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We’re in an unprecedented time, filled with concerns and fear over the unknowns in our industry. Without downplaying the impact this will have on anyone, I am here to talk about silver linings.
Two months ago, I used to dream of having days full of uninterrupted time, giving me space to think and the ability to implement. I even actively planed out this kind of time, via frequent workcations with my Travel Pro Theory co-founder, Heather Christopher, where we fly to a location and spend a few days thinking about our businesses.
Now we’ve been given time and space. I’m treating it as a blank slate and as an opportunity to ask myself: “What do I want my company, North & Leisure, to look like on the other side?”
Now we’ve been given time and space. I’m treating it as a blank slate and as an opportunity to ask myself: 'What do I want my company, North & Leisure, to look like on the other side?'
To be clear, I’m not a productivity pusher. You can — and should — rest during this time. For the days you are up for diving in, here are my suggestions for what you can tweak in your business to be ready when the world travels again.
Reevaluate Your Ideal ClientIt’s impossible to be all things to all people, so who is the type of traveler you want to work with the most? Even if you had this mapped out already, circumstances have changed. I’m willing to bet that there are a few clients who have not been great through this crisis while you’ve been working tirelessly on their behalf. Graciously help them through this situation, while understanding that their emotions may be misplaced.
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But if you know they aren’t right for you long-term, let them work with someone else for the next trip. The clearer you get on who you work with best, the easier your business and life will become.
Reevaluate Your Ideal Trip/DestinationYou don’t want to be OK at a lot of travel styles — you want to be the best at a few. That’s not to say if you are all about FITs, you’ll never book a cruise again. However, you need focus.
Unsure of what your niches are? Ask yourself what you enjoy planning the most. What do you want to be known for? Figure it out and run in that direction.
Reevaluate Your MessagingNow that you’ve done the above, review your web copy and social media presence. Does it accurately reflect who you are right for and what you do best? If not, get in there and clean it up.
Reevaluate VisualsFor the same reason as above, you want to make sure your visuals match up to what you’re all about. If you want to be known for customized FITs, then don’t use photos of mass market travel. Also, now is a good time to make sure you’ve got the basics set up right. Pick a color palette and typography, and stick with it.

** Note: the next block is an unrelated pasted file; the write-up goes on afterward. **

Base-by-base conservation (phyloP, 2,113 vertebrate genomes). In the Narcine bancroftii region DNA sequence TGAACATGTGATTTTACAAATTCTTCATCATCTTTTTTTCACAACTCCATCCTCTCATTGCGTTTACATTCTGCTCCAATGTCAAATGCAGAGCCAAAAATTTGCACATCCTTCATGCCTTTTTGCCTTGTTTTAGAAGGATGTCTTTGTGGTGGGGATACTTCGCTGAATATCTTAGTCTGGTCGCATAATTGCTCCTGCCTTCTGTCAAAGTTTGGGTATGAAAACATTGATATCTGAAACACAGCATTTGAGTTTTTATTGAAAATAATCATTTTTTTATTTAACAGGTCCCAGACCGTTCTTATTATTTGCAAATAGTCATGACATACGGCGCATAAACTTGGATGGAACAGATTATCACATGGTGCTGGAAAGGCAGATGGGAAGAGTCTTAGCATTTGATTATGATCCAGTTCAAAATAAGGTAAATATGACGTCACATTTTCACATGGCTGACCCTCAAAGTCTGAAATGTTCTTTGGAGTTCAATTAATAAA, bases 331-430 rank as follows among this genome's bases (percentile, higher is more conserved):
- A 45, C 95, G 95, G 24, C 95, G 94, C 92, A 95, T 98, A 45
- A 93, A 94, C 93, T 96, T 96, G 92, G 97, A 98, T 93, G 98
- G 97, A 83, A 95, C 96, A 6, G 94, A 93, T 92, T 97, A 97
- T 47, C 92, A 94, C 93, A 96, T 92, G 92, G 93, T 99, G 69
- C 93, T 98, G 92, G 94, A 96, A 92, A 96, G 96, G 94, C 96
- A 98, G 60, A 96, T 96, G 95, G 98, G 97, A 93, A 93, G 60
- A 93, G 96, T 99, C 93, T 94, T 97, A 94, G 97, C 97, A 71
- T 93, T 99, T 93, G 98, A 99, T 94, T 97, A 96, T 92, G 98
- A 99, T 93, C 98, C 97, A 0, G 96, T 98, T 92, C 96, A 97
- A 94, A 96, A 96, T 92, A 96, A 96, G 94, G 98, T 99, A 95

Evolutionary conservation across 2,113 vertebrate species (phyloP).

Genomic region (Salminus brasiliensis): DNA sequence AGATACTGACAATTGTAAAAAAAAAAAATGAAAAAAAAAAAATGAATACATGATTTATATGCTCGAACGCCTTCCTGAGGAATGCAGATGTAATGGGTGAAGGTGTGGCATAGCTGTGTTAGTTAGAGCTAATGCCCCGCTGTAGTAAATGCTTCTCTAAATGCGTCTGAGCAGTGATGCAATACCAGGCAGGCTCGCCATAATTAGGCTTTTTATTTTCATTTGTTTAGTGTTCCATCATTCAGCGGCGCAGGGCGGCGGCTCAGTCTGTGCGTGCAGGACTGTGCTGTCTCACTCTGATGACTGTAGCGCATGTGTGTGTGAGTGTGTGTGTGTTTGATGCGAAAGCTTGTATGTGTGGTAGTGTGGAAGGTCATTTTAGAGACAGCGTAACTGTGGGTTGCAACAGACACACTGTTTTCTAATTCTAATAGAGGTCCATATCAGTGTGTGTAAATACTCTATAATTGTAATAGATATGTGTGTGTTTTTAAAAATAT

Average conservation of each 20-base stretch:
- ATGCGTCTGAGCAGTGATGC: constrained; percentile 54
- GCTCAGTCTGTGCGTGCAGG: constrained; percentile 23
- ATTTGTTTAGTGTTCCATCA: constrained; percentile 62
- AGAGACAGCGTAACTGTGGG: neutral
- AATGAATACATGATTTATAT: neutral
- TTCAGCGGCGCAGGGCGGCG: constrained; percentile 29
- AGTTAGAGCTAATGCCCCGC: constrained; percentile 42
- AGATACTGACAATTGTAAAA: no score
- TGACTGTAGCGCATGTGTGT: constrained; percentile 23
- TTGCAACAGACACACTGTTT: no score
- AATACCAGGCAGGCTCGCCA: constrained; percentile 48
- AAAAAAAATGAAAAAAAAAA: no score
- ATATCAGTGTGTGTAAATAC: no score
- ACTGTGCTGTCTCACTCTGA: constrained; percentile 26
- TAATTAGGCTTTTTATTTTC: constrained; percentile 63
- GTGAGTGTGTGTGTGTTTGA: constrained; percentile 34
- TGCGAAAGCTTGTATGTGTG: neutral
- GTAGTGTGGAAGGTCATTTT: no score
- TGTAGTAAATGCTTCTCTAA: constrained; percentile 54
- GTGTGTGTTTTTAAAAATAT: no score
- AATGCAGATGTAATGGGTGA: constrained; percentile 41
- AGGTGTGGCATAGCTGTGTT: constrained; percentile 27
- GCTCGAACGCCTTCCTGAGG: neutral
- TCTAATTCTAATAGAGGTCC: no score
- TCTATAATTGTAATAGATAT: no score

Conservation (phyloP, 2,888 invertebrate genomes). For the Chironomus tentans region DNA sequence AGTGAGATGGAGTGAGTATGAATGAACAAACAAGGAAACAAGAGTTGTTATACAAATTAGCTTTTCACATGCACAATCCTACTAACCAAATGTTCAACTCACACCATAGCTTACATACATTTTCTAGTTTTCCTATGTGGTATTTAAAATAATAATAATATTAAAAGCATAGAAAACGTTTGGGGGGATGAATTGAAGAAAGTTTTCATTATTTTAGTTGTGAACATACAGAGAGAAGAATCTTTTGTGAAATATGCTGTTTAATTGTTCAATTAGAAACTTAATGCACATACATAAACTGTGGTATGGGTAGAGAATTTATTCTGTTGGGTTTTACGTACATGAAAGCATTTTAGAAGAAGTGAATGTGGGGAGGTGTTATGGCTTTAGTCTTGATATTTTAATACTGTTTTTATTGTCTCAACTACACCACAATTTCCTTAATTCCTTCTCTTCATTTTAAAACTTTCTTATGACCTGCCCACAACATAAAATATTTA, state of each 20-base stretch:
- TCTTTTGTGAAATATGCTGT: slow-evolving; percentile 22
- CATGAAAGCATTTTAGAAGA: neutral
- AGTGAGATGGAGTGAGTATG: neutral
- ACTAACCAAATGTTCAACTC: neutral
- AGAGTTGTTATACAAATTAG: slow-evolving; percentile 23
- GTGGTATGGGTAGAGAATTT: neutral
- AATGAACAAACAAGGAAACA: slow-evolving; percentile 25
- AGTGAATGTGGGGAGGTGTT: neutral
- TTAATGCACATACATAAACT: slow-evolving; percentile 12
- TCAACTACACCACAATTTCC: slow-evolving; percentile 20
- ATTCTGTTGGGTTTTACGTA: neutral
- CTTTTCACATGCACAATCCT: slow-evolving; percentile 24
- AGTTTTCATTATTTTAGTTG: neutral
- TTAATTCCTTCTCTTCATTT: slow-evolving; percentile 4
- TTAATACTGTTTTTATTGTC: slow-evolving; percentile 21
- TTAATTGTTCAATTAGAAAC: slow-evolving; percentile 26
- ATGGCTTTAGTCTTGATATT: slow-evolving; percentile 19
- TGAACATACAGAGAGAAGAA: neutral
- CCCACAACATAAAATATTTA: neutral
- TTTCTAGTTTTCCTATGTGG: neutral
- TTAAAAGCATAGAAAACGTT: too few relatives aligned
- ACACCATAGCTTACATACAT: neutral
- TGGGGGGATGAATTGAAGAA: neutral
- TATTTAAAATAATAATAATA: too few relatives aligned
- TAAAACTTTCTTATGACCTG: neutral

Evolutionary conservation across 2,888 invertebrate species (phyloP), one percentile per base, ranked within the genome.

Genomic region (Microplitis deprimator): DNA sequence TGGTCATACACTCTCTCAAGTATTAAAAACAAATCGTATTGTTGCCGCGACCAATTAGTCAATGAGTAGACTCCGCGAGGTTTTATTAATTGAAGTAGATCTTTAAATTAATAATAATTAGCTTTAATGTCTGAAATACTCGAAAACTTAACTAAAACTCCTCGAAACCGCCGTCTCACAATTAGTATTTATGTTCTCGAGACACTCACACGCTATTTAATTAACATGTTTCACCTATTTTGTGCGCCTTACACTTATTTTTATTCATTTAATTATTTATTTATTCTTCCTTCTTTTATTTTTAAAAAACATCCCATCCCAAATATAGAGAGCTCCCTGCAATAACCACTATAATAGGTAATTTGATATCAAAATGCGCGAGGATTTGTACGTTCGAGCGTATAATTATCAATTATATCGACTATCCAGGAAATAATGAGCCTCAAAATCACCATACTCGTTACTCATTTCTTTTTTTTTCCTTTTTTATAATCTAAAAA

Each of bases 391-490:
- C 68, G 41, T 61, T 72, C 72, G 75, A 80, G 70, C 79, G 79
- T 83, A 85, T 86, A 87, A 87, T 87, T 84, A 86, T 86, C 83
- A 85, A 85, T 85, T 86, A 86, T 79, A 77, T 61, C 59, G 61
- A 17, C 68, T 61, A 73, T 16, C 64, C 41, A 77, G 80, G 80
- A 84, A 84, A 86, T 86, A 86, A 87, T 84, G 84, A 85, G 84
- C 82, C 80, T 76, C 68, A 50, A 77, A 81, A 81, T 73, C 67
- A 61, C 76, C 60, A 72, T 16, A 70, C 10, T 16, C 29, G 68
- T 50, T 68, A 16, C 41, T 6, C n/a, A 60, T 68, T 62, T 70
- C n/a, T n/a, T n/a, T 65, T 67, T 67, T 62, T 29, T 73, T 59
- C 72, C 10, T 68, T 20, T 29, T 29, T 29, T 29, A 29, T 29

Avoid posting graphics with too many fonts that are difficult to read, and avoid being all over the place in terms of color usage. Overdoing it comes off as scattered, and you want to appear focused and controlled.
Finally, make sure you are including your photo on your website and social media. People want to see who they are working with.
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Reevaluate Your WorkflowDocument your workflow from A-Z. Afterward, fill in any missing pieces, or make needed updates. Your process sets up your client experience, so it’s good to revisit it frequently. If you need help with this, check out virtual brand manager Jenna Daykin of In The Details, Darling. She is currently offering a thorough free resource that guides you through this process.
Reevaluate Your TechIt’s time to analyze the software you’re using for itineraries, email marketing and CRM. Go through and make sure you’ve got it optimized to suit your needs. If there’s something you aren’t using or just doesn’t fit, explore other options and test alternatives.
As you work through these steps, give yourself permission to be far-fetched in your dreaming and ruthless in what you cut.
If you discover you want to focus on a different type of trip than you have in the past, it’s your lucky day — because now you have time to learn. On that note, set up meetings with suppliers to expand and update your expertise.
Practice roleplay: Give yourself a traveler scenario, and plan for it. Applied practice is the fastest way to learn.
If you realize that you don’t want a certain type of trip or client, let it go. There’s no need to feel guilty; that trip or that client will be better served by a travel pro who really wants it.
Life can change instantly, as we know all too well now. The goal of enacting these steps isn’t simply to optimize your business; it’s also to make sure your business aligns with who you are and what you want in life.
Read more from TravelAge West about the COVID-19 outbreak.